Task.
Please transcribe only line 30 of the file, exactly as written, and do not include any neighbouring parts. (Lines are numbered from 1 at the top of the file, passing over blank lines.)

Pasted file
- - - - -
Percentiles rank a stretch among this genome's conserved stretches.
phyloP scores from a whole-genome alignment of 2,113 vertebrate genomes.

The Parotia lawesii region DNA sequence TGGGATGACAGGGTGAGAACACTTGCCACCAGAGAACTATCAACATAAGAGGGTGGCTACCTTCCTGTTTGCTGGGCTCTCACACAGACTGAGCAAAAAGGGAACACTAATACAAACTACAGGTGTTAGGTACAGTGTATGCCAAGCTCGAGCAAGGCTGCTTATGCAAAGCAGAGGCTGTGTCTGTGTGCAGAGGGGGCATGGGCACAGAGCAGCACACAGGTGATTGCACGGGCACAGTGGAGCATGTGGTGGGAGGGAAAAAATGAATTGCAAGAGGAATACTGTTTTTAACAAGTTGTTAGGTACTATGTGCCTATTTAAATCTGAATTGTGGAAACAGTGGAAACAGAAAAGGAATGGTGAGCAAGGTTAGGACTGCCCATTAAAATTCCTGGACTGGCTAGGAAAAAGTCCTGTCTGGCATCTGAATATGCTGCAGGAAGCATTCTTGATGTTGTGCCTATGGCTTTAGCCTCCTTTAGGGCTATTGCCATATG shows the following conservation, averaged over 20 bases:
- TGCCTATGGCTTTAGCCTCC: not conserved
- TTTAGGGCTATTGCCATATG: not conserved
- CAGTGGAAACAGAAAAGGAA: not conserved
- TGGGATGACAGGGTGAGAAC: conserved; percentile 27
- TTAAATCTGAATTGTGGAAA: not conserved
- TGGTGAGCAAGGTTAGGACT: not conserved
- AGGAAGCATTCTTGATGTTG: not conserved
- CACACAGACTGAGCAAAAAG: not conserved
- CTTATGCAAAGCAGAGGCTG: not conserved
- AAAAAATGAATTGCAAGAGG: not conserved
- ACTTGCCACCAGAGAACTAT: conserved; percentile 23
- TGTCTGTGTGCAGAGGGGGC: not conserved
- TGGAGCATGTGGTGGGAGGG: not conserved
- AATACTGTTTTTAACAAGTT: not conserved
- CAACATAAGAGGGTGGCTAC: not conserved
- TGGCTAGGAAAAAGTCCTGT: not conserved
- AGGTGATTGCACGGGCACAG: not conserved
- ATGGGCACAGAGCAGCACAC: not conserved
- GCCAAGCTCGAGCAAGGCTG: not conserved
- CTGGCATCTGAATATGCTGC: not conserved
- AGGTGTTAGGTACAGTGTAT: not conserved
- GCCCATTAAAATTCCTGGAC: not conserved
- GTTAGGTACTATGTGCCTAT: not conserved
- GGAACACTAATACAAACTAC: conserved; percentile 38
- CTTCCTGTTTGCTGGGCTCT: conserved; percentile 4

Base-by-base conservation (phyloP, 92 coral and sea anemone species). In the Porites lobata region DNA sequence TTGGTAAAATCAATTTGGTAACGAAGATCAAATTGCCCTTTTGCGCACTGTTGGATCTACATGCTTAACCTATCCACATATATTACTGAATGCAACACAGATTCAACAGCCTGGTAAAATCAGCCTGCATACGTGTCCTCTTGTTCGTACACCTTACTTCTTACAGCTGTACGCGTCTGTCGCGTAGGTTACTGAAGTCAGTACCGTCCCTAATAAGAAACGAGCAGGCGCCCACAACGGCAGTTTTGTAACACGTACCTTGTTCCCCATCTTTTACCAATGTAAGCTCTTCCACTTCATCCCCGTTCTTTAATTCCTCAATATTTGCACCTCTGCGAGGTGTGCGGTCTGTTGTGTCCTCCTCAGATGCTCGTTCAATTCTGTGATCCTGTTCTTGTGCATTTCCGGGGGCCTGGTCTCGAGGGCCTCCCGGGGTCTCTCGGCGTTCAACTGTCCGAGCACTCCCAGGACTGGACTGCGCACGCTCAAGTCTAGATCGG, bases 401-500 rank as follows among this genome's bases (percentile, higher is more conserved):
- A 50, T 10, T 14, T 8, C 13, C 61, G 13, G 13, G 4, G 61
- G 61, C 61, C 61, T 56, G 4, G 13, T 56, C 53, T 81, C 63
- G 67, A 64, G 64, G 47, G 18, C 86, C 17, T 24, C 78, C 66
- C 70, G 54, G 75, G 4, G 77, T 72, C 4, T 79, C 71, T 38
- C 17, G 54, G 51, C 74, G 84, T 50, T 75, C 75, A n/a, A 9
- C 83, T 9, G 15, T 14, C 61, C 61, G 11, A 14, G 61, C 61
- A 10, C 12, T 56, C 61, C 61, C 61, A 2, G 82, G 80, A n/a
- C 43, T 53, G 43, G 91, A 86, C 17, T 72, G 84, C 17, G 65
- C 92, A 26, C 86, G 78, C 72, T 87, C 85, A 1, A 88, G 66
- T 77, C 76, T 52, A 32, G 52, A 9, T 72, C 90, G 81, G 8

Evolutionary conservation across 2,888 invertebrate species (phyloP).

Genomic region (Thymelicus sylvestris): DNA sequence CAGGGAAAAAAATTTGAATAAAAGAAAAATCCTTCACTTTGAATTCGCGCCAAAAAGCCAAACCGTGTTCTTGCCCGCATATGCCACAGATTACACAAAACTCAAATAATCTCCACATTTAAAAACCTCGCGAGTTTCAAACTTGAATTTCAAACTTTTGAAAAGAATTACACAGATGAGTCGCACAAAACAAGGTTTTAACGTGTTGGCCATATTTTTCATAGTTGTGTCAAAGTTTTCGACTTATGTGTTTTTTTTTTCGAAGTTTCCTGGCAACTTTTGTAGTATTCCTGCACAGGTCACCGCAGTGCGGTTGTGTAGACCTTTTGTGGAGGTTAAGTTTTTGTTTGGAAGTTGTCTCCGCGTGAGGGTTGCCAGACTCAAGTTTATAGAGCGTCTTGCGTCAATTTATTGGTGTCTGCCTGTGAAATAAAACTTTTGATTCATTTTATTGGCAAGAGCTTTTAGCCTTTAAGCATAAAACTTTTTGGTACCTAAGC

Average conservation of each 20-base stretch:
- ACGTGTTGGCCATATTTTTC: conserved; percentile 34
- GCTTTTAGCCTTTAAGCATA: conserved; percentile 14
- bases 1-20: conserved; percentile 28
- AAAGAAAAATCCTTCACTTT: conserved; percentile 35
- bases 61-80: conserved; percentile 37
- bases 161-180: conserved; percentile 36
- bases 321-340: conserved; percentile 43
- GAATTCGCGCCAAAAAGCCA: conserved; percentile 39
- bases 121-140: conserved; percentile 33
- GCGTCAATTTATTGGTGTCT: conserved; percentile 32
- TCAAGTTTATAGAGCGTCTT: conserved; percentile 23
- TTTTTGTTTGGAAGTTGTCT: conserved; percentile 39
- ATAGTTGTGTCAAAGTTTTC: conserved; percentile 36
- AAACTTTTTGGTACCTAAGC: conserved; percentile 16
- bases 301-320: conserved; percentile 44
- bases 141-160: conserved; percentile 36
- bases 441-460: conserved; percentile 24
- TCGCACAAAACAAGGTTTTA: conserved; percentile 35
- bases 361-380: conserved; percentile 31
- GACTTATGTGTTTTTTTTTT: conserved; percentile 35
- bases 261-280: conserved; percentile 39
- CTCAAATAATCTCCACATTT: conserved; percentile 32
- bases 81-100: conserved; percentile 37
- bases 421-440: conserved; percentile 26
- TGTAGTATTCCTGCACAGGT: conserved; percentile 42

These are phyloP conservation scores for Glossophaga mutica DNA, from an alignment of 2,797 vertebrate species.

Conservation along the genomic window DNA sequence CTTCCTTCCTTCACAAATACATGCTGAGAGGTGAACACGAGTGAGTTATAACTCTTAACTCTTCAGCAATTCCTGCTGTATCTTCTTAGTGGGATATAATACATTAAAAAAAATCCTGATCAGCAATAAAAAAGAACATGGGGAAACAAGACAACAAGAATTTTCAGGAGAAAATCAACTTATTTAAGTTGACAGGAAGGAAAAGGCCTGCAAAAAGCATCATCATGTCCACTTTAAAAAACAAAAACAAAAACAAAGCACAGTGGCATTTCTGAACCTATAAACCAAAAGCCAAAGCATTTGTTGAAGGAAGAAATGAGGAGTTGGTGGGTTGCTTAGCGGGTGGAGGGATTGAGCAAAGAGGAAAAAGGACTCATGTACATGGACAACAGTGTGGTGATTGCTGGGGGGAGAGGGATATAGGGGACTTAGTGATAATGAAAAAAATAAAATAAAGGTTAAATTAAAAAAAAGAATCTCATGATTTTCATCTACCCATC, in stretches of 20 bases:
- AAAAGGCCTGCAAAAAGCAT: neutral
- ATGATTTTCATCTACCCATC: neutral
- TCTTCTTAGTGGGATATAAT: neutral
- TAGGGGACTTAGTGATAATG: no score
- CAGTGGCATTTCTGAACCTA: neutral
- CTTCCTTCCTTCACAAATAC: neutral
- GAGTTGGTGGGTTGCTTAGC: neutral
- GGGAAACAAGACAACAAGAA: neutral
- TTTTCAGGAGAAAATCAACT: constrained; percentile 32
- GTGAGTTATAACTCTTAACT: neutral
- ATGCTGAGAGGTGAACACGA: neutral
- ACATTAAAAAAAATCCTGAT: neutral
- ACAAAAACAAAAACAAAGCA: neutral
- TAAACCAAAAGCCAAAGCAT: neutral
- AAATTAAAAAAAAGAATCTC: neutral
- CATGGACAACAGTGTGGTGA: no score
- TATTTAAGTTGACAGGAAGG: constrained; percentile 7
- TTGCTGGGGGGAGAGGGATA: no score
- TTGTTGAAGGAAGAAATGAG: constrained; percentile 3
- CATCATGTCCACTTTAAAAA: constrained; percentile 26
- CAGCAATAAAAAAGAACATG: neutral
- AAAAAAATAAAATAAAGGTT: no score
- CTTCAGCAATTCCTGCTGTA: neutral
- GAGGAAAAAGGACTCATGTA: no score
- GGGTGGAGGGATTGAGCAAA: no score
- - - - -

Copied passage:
- A 50, T 10, T 14, T 8, C 13, C 61, G 13, G 13, G 4, G 61